Thing I cannot imagine is a heat from exhaust was enough to melt steel. And petroleum engine just melted away.

Real life rocket engines are quite good at melting themselves. They need a constant flow of liquid oxygen, which they pipe around the engine for cooling before it's is released into the flame. Without this cooling, the engine will melt within seconds.

Being able to melt a rocket engine ingame if you have a poor setup doesn't seem unrealistic.

44 minutes ago, Prince Mandor said:

I'm not sure which part is a bug - engine too flimsy for its own exhaust, demand for not needed empty fuel tank or not checking for existence of not needed engine :)

Clearly the latter.

45 minutes ago, Prince Mandor said:

And no, I have lots of more annoying bugs reported, without devs reaction. So, I postpone reporting after moment they fix lot of reported earlier

Maybe you should review what you report and how you write it. Looking through the bug reports (in general, I didn't look up yours), some are like quite literally impossible to fix based on the included information. Most eyecatching are "doesn't work on my GPU, but I won't tell which GPU I have, only that it's good".

When writing a bug report, write it short and precise while at the same time include as much information as possible. It seems they do read all of them, but they don't have time to fix all bugs the same day. Speaking from personal experience (not ONI specific), people report bugs, which aren't even there. My favorite is "window opened inside another window", which was closed with "you have two window on top of each other. Move one if you want to look at both at the same time". Another good one is "nothing moves when I load a savegame", which turned out to be a paused game. Because some people report "bugs" like that, spending hours trying to reproduce every single bug based on poor descriptions doesn't seem like a good use of development time. However if you add a savegame and write "load savegame. Click building and click this button. The game will then crash or whatever else goes wrong". This can be tested very quickly, which makes it much more likely to be fixed.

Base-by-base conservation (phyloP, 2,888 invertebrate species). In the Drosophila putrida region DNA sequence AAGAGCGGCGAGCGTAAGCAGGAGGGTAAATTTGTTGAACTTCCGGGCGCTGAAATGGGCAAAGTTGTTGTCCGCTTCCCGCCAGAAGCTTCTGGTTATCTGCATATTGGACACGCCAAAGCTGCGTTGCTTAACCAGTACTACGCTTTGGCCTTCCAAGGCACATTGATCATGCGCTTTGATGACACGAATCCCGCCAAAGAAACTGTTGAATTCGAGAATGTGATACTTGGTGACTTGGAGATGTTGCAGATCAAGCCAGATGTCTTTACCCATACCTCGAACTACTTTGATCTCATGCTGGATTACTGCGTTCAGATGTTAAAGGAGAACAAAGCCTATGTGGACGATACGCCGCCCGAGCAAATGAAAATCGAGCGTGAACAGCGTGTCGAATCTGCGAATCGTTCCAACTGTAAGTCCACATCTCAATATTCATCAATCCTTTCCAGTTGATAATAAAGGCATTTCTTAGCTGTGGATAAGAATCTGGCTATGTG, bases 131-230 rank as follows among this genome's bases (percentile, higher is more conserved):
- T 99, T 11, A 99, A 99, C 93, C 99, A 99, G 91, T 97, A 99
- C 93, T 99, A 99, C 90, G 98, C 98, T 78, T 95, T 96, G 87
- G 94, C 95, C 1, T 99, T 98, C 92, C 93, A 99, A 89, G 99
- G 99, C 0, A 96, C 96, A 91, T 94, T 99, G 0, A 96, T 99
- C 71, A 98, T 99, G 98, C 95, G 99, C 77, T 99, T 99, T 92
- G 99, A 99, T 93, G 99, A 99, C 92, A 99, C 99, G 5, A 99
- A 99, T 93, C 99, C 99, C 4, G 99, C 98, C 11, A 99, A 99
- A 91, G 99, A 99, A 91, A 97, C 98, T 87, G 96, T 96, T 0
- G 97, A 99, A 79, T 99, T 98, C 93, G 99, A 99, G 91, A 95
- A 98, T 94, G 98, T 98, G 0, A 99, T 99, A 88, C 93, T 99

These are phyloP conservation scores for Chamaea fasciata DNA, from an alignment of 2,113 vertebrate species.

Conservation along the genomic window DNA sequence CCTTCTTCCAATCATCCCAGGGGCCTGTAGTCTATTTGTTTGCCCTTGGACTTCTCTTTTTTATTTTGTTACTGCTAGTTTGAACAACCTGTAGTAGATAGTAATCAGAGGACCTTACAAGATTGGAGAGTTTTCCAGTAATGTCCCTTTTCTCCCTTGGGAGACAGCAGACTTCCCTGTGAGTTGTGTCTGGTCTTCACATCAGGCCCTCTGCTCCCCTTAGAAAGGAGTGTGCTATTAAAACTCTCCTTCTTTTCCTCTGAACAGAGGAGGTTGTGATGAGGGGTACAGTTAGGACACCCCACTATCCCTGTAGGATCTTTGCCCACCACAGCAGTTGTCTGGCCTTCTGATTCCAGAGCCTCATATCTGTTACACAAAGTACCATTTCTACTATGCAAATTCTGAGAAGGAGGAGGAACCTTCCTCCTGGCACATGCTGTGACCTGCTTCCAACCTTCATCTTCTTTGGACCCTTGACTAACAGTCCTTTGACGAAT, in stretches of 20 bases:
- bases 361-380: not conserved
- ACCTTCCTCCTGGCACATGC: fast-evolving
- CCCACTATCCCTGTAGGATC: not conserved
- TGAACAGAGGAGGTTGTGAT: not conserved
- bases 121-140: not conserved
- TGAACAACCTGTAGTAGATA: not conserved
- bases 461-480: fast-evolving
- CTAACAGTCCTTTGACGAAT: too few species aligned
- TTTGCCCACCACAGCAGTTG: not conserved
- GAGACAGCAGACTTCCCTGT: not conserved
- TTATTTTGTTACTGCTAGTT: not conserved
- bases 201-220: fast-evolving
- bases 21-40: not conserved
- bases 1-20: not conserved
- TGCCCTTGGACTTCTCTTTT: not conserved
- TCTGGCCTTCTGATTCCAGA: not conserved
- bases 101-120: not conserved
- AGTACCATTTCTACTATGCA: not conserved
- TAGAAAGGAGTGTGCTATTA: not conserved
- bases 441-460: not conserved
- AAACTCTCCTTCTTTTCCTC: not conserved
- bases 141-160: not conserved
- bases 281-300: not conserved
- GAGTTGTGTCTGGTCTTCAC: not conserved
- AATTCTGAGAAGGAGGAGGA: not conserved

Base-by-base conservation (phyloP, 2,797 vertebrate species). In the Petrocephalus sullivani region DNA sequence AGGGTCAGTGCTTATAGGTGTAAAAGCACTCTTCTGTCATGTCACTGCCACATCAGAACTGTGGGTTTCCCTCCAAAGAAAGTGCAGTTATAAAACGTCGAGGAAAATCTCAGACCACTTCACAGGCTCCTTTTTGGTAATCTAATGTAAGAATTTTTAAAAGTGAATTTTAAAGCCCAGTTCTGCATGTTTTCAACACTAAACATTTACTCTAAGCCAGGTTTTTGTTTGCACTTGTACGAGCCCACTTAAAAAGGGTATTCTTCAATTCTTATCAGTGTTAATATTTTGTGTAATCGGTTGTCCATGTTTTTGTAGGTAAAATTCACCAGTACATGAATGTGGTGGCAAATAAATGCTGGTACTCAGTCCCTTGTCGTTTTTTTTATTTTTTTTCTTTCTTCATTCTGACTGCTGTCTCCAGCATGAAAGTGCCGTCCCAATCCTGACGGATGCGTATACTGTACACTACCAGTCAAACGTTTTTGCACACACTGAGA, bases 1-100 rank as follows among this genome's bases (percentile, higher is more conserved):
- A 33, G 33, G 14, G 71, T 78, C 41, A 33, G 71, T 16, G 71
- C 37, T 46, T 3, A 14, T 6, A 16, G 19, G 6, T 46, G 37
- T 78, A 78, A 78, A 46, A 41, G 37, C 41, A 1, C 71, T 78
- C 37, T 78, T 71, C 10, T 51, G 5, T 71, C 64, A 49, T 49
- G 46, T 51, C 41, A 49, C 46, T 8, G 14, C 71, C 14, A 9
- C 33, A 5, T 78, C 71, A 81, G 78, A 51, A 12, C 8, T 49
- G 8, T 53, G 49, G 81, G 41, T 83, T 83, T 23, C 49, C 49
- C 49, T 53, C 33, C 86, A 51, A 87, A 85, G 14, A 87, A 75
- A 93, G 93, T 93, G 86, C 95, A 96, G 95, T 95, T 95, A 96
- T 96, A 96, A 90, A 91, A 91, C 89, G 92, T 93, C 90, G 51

In your specific case, add your savegame and write that the rocket will melt the petroleum engine and that the rocket can fly even after that happens and without spending fuel. Short and precise and you don't have to give details on your setup because they can figure that out from the savegame.

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2 minutes ago, Nightinggale said:

Real life rocket engines are quite good at melting themselves. They need a constant flow of liquid oxygen, which they pipe around the engine for cooling before it's is released into the flame. Without this cooling, the engine will melt within seconds.